Restoring the Purse Strings
The House Subcommittee on Rules and Organization of the House met on April 14, 2016 to discuss "Proposed Reforms to Rule XXI and the Modern Authorization and Appropriations Process." The Congressman delivered the following remarks and previously released a memo on four proposed budget process reforms to restore budget discipline.
Restoring the Purse Strings
Testimony to House Rules Committee
Congressman Tom McClintock
April 14, 2016
Admiral Mike Mullen, then Chairman of the Joint Chiefs of Staff, once warned that in his professional military judgment, our greatest national security threat is the national debt. He issued that warning about four trillion dollars of debt ago.
The interest costs on that debt are eating us alive – $255 billion this year that will accomplish nothing more than to rent the money we’ve already spent. The Congressional Budget Office warns that within six years, our interest costs will exceed what we are currently spending on the entire defense budget.
Last May, Congress adopted a budget that changed this disastrous trajectory and pointed us back to balance by 2024. But having set that course, we had to stay that course, and we haven’t. The budget now awaiting House action doesn’t balance until 2026 – and only then if we are able to summon the discipline to stick to these new numbers.
In very rough figures, we are now spending $4 trillion per year. $2 trillion of that is mainly for trust funds: social security and portions of Medicare. When these funds run out of money, benefits automatically plunge. That’s a major problem, but not, strictly speaking, a budget problem.
Roughly $1 trillion is the discretionary spending directly under Congress’ annual appropriations control. This spending is actually declining. In 2010, our discretionary spending was $1.35 trillion. The budget now before us spends $1.07 trillion. That’s down almost $280 billion.
The problem is the remaining $1 trillion that Congress does not directly control. That’s mainly entitlement programs like food stamps, Obamacare, Medicaid. This spending is exploding. The only way to control it is to change the underlying laws, something that today’s divided government makes virtually impossible.
But there is an alternative: to control mandatory spending through the same appropriations process that controls discretionary spending. The problem is that our own rules won’t allow it. Rule XXI, Clause 2(b) forbids any changes to mandatory spending in an appropriations bill.
I propose permitting appropriations bills to include such statutory adjustments to mandatory spending as are necessary to keep within the enacted budget. Think of it as one-stop reconciliation. It’s necessary because spending is a pleasant experience. Cutting spending is painful. Thus, spending bills pass and the reforms necessary to control spending do not.
This reform would not give the Appropriations Committee carte blanche to assume the prerogatives of authorizing committees. It would be limited to annual and temporary changes necessary to keep spending in line with the budget parameters. It could be done upon consultation with the authorizing committees or at least their chairmen, and would be pursuant to the budget that the Congress has already enacted.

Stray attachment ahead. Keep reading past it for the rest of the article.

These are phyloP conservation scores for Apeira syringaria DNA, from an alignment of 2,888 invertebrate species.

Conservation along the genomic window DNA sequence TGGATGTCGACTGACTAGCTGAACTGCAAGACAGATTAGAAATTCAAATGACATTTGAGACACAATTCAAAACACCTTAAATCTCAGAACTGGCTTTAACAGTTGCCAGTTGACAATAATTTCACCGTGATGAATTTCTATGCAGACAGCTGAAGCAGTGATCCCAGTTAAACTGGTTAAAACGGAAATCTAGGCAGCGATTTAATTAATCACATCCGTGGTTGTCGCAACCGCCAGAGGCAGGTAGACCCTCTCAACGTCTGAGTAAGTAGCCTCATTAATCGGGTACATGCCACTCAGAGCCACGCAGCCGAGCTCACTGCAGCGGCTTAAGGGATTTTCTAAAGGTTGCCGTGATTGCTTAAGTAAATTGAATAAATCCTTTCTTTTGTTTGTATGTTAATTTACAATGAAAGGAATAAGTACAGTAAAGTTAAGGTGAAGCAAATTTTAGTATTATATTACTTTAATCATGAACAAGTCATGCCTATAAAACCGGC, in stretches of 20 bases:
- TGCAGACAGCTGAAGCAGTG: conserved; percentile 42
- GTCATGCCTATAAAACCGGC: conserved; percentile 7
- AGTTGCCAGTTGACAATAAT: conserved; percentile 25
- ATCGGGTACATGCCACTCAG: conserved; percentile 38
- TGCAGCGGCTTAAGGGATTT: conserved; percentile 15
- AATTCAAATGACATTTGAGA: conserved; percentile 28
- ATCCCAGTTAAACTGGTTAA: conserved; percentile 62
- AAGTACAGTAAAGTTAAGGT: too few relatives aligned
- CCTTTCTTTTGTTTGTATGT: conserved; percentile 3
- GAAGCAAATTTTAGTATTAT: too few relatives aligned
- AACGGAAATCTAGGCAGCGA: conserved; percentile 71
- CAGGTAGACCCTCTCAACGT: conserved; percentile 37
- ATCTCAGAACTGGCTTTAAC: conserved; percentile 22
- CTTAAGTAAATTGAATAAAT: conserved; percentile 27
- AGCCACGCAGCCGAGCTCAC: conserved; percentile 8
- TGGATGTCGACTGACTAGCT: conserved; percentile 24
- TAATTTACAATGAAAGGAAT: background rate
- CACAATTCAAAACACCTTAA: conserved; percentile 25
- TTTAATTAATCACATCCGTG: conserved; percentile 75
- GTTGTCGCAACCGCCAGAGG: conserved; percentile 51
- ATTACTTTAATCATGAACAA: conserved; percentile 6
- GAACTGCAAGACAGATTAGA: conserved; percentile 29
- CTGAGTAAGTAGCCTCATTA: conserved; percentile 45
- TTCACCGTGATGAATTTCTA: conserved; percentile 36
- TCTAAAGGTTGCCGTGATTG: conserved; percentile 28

A second reform I urge you to consider is to gradually revive enforcement of House Rule XXI clause 2(a), which forbids appropriations except for purposes authorized by law. This rule dates back to 1837, and is the mechanism that forces Congress to review its programs periodically. As a program’s authorization expires, Congress must revisit it to ask the obvious questions: Is it effective? Is it meeting its goals? Is it still needed? Is it worth the money we’re paying? Depending on the answer to these questions, Congress then renews the program, reforms it, or lets it die.
This process has broken down to the point that today nearly one third of our discretionary spending is for programs whose authorizations expired years, if not decades, ago. Some of these programs are vital. Others have degenerated into the outrages often cited by taxpayer watchdog groups. But authorizing committees feel no urgency to review them because we routinely fund them anyway, by routinely waiving this rule.
Given the backlog of unauthorized programs, such a reform can’t be implemented overnight. But the House should express its intention to restore this rule over a reasonable period, first by freezing appropriations for unauthorized programs and ultimately forbidding them. And of course, case-by-case exceptions could still be made by the House.
Before we can provide for the common defense or promote the general welfare, we must be able to pay for them, and history warns us that countries that bankrupt themselves aren’t around very long. I believe these two reforms – that we can make by ourselves, without action by the Senate or by the President – are essential to restoring functional control of the purse strings to Congress.
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